The doctor says it’s good to have a check-up at frequent intervals.
I think it’s also a good idea to “check up” regularly on another very important matter.
“Have I made a will?” “Is it up to date?”
Recently, I was talking to a brother priest who was involved in dealing with a family struggling over the situation of an individual in their family who died without a will.
This situation reminded me that I wanted to use one of my visits with you to discuss this matter again. So, here goes!
Why a will?
Each year six out of 10 Americans die without a will. Such people need to remember that their estate will be distributed under the supervision of the probate court according to state law.
They thus leave the disposition of their entire life’s savings to strangers.
Why is it that year after year, so many intelligent people die without making a will?
Perhaps the major reason is psychological — people hate to think that someday they will die.
But a will obviously does not hasten or delay death. It is just a way of making your own decisions about your own possessions, doing a final kindness to family and friends, and leaving things in good order as you do when leaving a room.
Someone has said that the unkindest thing you can do is to die without a will.
“My estate is too small.”
That objection to making a will is common, but not common sense.
Even when your assets are meager, they can mean very much to your family who may have extra needs at the time of your death.
Most of us are “worth more dead than alive” because of insurance, pension and other death benefits.
A modest estate should not be further depleted by expenses, which a will could have avoided.
“It costs too much to draw up a will.”
The answer to that statement is that the legal expense of settling your estate without a will will probably amount to several times the fee involved in preparing a will.
And that fee is little to pay for the peace of mind in knowing you have left your affairs in good order.
Knowing that you will not compound the sadness that your death will cause for your loved ones is worth such a minor expense many times over.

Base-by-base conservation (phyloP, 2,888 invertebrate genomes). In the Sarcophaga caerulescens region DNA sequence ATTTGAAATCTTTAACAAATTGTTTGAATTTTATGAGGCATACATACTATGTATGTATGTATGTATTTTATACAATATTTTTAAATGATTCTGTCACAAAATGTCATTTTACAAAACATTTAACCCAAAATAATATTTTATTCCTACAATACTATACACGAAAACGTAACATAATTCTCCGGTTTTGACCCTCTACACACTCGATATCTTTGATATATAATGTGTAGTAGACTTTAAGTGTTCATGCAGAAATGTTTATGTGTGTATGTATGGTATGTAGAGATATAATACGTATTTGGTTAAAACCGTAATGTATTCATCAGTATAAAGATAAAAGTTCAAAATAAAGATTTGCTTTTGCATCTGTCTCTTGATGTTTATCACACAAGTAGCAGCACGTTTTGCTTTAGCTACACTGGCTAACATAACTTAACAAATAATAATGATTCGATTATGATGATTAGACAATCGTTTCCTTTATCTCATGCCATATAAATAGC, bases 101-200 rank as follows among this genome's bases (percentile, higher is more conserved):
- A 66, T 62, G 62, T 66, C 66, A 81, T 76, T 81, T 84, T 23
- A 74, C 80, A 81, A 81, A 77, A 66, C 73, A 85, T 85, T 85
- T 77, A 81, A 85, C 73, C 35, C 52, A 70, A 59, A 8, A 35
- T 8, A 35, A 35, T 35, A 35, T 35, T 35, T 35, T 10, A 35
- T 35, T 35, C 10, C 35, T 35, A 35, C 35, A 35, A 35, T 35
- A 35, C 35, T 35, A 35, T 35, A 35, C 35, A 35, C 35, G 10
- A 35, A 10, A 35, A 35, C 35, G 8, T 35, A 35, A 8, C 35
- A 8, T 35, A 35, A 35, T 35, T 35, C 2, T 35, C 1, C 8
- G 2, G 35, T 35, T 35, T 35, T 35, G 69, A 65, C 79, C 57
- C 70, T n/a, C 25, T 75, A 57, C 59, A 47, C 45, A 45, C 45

How can you put a price tag on that?
“I own everything jointly with my wife.”
So often a married couple agrees that they own “everything” jointly and so need no will.
Over and beyond the possibility that a couple could die together or a short time apart, there are often tax and other problems for the survivors that could have been prevented by a will.
Under many state inheritance laws, everything does not always go to the surviving spouse at death. When there are minor children, there are special problems in required court supervision, etc.
Some of these laws may seem troublesome, but they do provide some protection for survivors when the deceased has neglected the duty of a will.
“I let my spouse handle all these things.”
Today it is more important than ever for both the husband and wife to have their own will.
In so many families today, both spouses earn salaries, receive family inheritances, and often have wealth in their own right. So both spouses need to protect their assets and the interests of their families.
All this can be taken care of in a properly drawn will — whether an individual be single, married, widowed or divorced, with or without children.
“I made my will years ago, so I don’t have to worry.”
A will needs to be reviewed periodically.
A beneficiary or executor may be deceased; there may have been changes in the state probate laws; you may need to add or delete someone or something (perhaps simply through a codicil — an amendment to your present will).
An updating of your will may be very helpful now in saving many complications in the days ahead.
We can continue this discussion at our next visit. Meanwhile, I hope you are enjoying the lazy, hazy days of summer.
To learn more about various charitable trusts and how they can benefit you and the Diocese of Jefferson City — your parishes, schools and Catholic Center ministries —call our Chancery Office at (573) 635-9127.